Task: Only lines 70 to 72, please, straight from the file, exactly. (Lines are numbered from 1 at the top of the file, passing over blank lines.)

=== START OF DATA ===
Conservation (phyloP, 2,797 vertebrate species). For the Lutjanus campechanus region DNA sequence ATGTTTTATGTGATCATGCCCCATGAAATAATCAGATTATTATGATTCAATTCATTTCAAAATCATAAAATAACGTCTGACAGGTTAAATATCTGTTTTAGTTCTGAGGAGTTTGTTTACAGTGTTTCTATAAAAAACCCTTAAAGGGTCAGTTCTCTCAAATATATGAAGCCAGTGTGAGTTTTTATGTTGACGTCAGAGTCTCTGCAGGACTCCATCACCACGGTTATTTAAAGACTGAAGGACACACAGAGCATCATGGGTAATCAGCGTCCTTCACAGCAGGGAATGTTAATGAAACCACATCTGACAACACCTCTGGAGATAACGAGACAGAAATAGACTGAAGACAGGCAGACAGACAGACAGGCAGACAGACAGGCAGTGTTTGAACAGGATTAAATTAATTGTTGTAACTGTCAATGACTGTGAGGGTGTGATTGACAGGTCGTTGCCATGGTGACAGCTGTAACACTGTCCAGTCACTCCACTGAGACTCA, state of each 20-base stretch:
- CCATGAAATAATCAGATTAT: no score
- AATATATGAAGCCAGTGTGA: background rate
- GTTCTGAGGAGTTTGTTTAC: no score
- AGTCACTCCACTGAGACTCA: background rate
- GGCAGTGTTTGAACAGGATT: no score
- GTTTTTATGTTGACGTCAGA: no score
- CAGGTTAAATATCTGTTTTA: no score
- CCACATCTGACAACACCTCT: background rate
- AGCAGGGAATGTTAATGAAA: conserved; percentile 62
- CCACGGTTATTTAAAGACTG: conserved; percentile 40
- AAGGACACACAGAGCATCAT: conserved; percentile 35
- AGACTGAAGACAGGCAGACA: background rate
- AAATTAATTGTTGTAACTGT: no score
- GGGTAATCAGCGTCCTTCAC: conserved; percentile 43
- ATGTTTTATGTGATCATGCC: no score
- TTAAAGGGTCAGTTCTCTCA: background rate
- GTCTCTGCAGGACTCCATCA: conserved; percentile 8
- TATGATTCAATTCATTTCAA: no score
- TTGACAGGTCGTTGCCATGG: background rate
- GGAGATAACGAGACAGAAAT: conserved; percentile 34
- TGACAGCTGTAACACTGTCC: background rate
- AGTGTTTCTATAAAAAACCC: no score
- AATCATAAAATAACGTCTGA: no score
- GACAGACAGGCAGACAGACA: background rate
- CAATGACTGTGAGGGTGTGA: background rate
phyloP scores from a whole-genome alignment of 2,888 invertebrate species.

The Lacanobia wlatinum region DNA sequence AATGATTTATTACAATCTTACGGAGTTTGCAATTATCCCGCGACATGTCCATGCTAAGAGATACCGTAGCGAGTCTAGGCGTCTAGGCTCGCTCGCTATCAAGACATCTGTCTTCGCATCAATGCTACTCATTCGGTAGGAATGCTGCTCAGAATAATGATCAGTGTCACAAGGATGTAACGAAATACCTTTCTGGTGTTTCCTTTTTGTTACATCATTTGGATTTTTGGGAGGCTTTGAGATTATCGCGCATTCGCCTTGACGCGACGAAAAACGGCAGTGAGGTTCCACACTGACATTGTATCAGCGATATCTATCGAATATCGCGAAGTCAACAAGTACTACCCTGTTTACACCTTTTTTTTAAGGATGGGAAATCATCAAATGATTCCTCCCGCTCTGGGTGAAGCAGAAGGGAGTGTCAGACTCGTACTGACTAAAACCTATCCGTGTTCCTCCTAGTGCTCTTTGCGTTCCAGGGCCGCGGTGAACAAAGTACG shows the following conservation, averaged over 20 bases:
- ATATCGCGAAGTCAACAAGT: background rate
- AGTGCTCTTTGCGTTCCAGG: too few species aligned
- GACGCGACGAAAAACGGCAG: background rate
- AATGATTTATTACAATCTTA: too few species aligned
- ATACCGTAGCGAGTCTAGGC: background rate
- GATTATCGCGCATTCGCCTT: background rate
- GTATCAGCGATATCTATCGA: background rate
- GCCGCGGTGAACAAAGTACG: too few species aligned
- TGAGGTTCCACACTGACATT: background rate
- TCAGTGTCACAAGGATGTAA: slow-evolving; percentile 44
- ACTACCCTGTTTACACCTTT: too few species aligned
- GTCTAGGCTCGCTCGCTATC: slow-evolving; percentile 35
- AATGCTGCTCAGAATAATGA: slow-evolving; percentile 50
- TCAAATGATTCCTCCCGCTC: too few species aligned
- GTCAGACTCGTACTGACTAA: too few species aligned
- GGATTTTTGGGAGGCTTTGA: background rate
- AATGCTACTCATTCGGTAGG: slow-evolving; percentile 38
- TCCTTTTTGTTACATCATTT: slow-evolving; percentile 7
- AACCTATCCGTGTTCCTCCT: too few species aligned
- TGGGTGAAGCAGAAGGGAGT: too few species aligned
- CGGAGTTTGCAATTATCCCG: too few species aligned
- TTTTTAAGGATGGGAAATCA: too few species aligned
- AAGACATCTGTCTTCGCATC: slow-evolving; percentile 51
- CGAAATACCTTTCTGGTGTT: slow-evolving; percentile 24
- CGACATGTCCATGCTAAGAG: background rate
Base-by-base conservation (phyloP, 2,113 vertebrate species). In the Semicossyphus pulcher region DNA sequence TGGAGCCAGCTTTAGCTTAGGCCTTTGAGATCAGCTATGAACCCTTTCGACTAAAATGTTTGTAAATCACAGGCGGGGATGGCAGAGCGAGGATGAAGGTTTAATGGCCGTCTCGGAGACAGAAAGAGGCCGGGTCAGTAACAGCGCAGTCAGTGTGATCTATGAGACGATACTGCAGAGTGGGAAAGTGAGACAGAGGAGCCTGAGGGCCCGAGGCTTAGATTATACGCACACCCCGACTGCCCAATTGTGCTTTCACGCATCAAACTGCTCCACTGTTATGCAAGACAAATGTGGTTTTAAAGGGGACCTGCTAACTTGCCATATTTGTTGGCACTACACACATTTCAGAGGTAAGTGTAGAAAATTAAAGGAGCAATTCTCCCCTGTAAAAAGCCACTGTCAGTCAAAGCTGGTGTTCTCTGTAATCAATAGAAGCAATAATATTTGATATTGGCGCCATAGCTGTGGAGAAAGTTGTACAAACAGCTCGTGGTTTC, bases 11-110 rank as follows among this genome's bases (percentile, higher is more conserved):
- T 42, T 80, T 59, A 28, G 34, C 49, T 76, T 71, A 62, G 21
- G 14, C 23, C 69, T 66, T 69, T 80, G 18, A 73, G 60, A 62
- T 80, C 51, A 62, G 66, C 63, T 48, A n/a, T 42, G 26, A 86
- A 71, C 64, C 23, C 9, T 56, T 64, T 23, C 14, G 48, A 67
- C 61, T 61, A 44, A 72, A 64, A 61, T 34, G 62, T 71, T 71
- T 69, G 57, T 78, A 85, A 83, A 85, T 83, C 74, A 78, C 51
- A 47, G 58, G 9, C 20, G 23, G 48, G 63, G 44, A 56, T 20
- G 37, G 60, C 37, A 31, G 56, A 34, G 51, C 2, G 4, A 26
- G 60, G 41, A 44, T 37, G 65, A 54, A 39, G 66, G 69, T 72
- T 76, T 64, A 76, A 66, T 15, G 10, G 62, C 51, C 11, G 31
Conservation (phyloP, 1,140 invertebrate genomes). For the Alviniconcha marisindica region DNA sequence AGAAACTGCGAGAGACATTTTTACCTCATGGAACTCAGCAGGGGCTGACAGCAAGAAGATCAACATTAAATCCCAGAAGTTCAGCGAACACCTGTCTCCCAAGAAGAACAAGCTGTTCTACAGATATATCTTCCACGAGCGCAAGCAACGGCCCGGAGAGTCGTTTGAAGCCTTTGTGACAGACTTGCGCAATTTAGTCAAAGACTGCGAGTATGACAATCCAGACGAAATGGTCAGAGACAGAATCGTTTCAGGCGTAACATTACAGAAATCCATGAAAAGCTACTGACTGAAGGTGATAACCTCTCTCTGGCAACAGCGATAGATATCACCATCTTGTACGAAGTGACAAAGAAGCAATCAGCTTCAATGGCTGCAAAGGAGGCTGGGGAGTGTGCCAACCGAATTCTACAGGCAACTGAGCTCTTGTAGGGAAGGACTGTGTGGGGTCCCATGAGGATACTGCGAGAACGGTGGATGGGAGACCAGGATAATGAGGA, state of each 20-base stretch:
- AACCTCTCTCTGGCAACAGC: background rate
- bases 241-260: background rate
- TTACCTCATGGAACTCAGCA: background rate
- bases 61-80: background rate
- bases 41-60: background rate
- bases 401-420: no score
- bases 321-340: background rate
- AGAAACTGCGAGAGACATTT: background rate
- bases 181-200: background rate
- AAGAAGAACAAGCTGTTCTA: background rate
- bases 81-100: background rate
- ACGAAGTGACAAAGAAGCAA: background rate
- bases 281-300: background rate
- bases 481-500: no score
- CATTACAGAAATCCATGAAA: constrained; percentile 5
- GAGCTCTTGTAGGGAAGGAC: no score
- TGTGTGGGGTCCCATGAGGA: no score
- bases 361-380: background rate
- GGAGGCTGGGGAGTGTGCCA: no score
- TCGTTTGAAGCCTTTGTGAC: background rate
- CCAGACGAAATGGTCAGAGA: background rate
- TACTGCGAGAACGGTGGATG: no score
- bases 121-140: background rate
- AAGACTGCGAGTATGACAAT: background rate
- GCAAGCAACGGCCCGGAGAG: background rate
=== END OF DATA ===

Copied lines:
- bases 41-60: background rate
- bases 401-420: no score
- bases 321-340: background rate